# Determining Rate Law and Reaction Mechanism from Method of Initial Rates The data collected from using the method of initial rates is tabulated above.

Suggest a rate law and a mechanism consistent with the data. State any assumptions.

My Attempt

Obviously B and D has no impact on the rate of the reaction. From the first table it appears that the reaction is first order in A, however this doesn't make sense when you examine the last two rows of the second table. Since the rate law is first order in A and is independent of B, decreasing the concentration of A by 4 and increasing the concentration of B by 4 should result in a fourfold decrease in the rate. However the rate of the reaction decrease by 2.5 times. So then my logic is somehow wrong.

Furthermore I am even more confused about the order of C. I know that concentration of C is inversely proportional to the rate of the reaction. However the reaction still occurs without the presence of C (evident by the first table). Doesn't this imply that the rate law is independent of the concentration of C?

From the comments below, I have realized that the rate order of B is in fact not $$0$$. However now I am even more confused. How can it be that the rate is not dependent on B when there is no C, but it is dependent on B when there is C present? What would its rate law be like?

• It looks like B does affect the rate. Compare cases 2 and 6 in the lower table. – Chet Miller Feb 21 '16 at 12:54
• @ChesterMiller thanks for that, I didn't see that. However this just confuses me even more. I don't see how it can be possible that has B has no impact on the rate, but when in the presence of C, it does. I have no idea what the order of B is suppose to be now. – Nanoputian Feb 21 '16 at 20:18

Empirical rate law is:

$$\mathrm{Rate} = \frac{[\ce{A}][\ce{B}]}{[\ce{B}] + [\ce{C}]}$$

In the first block of data you can notice that $$\ce{C}$$ and $$\ce{D}$$ are not necessarily required for reaction to proceed because otherwise the rate would be zero. You can also deduce that their concentration must appear as a sum in the rate law for the same reason. The sum will appear in denominator because $$\ce{C}$$ slows down the overall reaction.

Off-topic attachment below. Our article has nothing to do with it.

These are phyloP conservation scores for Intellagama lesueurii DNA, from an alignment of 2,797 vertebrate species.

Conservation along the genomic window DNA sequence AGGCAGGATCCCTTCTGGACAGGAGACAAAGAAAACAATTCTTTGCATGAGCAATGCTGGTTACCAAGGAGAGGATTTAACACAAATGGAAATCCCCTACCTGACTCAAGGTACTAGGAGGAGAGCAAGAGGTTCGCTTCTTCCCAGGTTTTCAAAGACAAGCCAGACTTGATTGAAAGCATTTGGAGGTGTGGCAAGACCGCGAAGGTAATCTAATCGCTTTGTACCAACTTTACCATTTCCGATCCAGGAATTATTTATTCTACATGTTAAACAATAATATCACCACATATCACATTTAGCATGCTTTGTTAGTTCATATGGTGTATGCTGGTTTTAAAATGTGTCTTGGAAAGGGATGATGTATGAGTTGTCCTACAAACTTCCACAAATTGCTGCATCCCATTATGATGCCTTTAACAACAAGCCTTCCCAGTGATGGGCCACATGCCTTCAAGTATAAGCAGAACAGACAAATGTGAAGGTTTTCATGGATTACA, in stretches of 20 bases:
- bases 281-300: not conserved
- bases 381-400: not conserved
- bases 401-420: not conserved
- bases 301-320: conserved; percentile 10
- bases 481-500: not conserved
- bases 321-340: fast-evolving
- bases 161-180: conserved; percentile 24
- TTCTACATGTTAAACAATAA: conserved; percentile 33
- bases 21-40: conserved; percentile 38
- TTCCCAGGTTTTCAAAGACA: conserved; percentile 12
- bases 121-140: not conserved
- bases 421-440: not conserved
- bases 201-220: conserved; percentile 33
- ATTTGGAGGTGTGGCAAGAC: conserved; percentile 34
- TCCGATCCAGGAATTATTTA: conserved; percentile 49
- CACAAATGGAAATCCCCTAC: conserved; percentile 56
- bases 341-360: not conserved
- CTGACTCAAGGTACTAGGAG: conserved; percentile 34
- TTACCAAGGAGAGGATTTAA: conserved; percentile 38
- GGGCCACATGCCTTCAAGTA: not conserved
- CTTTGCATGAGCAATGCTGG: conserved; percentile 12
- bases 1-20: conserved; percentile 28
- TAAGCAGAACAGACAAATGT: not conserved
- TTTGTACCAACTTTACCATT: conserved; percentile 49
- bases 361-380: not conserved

Next step is to guess elementary reactions. From the law's denominator sum you can conclude that intermediate will competitively react with $$\ce{B}$$ and $$\ce{C}$$.

$$\ce{A ->[k1] I}$$ (Probably some kind of excitation)

$$\ce{I + C ->[k2] D}$$

$$\ce{I + B ->[k3]Product}$$

Then you derive the overall rate via steady state approximation (assumption).

$$\mathrm{Rate} = \frac{k_1k_3[\ce{A}][\ce{B}]}{k_3[\ce{B}] + k_2[\ce{C}]}$$

and $${k_1}={k_2}={k_3}$$

I think you should consider some sequence of reactions involving mass action kinetics. The rate they give in the table must be the rate of disappearance of A (I guess). So the rate might be represented by something like $R=C_1A+C_2B+C_3C+C_4A^2+C_5B^2+C_6C^2+C_7AB+C_8BC+C_9AC$. Not all the coefficients would be positive because of reverse reactions. There is not enough data in the table to determine all the coefficients even for this set up to 2nd order. So you might have to play with the coefficients to determine the simplest version which matches the table I hope this helps and I hope it works.

• Thanks for you thoughts. But I think that there must be a simpler way of doing it since we have never been taught mass action kinetics and it is expected that we should be able to do this question within 7-8 minutes. – Nanoputian Feb 22 '16 at 5:23